Lourdes Cuéllar grew up in San Antonio, Texas, where her father owned a combination drugstore-general store that carried over-the-counter medications, toiletries and magazines but had no pharmacy. You could usually find her among the comic books. When she was a young child her father introduced her to books, which led to a lifelong love of geography, history, travel and photography. She and her two siblings had library cards before they could walk.
“Without a doubt my parents were my greatest inspiration,” says Cuéllar, who will retire as administrative director of pharmacy at TIRR Memorial Hermann at the end of January 2019, after 45 years of service. “They were members of the Greatest Generation – those who grew up during the Great Depression. They were always great proponents of education and of helping and serving others. Regardless of what career path we chose to follow, they wanted us to be educated because knowledge is something that can’t be taken away.”
In high school, Cuéllar was a junior volunteer at Santa Rosa Hospital leaning toward a career in medicine. She was accepted to the premed program at St. Mary’s University in San Antonio. After discovering her interest in pharmacy, she transferred to the University of Houston College of Pharmacy, graduating with a bachelor’s degree and passing licensure requirements for certification as a registered pharmacist. She went to work part-time at Foley’s Pharmacy in Pasadena, with plans to complete her master’s degree in pharmacy administration at the University of Houston.
“While it was a good experience, working at Foley’s was standing in the way of my educational goals in pharmacy leadership and management, so I accepted a position at TIRR in 1974,” she says. “I worked for Dan Hrna, a pharmacist-lawyer who understood the value of continuing education while working. He allowed me the flexibility to do both. That’s how I ended up in rehabilitation and once I was here, I was hooked. I loved the interdisciplinary approach and the opportunity to collaborate with physicians and nurses in patient care. Everything is centered on the patient, and every member of the rehabilitation team is valued for the skills they bring to the table.”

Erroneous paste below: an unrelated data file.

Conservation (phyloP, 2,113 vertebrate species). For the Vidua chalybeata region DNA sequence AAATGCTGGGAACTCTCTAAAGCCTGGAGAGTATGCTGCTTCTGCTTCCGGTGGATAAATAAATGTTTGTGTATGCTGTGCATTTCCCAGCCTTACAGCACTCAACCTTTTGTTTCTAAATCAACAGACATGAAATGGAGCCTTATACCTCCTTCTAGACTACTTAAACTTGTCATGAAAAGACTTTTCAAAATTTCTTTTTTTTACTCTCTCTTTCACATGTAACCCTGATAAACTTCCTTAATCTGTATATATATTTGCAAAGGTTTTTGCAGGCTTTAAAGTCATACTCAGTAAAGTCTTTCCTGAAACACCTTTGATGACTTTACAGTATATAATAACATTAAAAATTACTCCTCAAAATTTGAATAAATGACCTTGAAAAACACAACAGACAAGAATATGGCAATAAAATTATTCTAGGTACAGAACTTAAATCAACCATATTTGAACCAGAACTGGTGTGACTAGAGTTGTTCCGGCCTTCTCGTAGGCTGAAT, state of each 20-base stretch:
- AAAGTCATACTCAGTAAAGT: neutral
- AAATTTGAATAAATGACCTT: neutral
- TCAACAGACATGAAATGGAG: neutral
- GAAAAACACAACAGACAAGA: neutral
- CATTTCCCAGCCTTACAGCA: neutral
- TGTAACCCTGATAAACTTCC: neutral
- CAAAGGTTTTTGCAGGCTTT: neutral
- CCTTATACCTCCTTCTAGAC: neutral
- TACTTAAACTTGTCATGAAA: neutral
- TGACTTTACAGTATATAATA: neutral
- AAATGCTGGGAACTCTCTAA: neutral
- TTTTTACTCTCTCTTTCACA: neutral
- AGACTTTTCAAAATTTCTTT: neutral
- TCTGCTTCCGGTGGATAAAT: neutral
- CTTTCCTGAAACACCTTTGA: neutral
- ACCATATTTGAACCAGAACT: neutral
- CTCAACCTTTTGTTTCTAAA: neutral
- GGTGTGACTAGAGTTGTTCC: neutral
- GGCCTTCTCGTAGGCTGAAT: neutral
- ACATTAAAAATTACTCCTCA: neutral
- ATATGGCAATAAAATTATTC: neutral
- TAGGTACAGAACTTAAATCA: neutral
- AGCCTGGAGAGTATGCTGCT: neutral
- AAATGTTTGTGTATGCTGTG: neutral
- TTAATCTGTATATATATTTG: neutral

She also fell in love with the rehabilitation hospital’s children’s program. “For the next five years, one of my responsibilities was as a pediatric practitioner with the cystic fibrosis program, working with inpatients and outpatients,” she says. “I also served as a camp counselor for children with cystic fibrosis every summer.”
Cuéllar came to TIRR Memorial Hermann with a vision of the role pharmacists should play in the hospital setting, providing direct patient care and sharing their clinical expertise while pursuing their interests and developing their talents. At TIRR, she flourished as a visionary, results-oriented leader who fostered teamwork and recruited and retained a strong clinical pharmacy staff, with very low turnover.
“All of our pharmacists provide direct patient care. They spend time in the Pharmacy but they also round with physicians, provide patient education, make presentations locally and nationally, teach at universities and conduct and support research. They have also published,” she says. “My goal has always been to bring a team of people together who balance each others’ skills and interests and lead them to practice at the top of their license.”
Clinical pharmacist Dehuti Pandya, PharmD, has worked with Cuéllar for the past 15 years. “I was looking for an environment that fostered professional growth,” she says. “When I interviewed at TIRR and talked to my future colleagues, it was clear that I was in the right place. If any one of us approaches Lou about taking on a quality improvement project, pursuing a certification or taking a continuing education course, she clears your schedule to allow you time to do it. She supports our patient care and educational endeavors 100%, and she throws herself into it to make sure you succeed.”
Pharmacy manager Sarah Lake-Wallace, MS, PharmD, met Cuéllar as a first-year pharmacy student. “Her dedication to students is immediately apparent,” she says. “She’s incredibly giving of her time, knowledge and experience, and she’s very passionate about improving things for patients. That kind of passion is infectious.”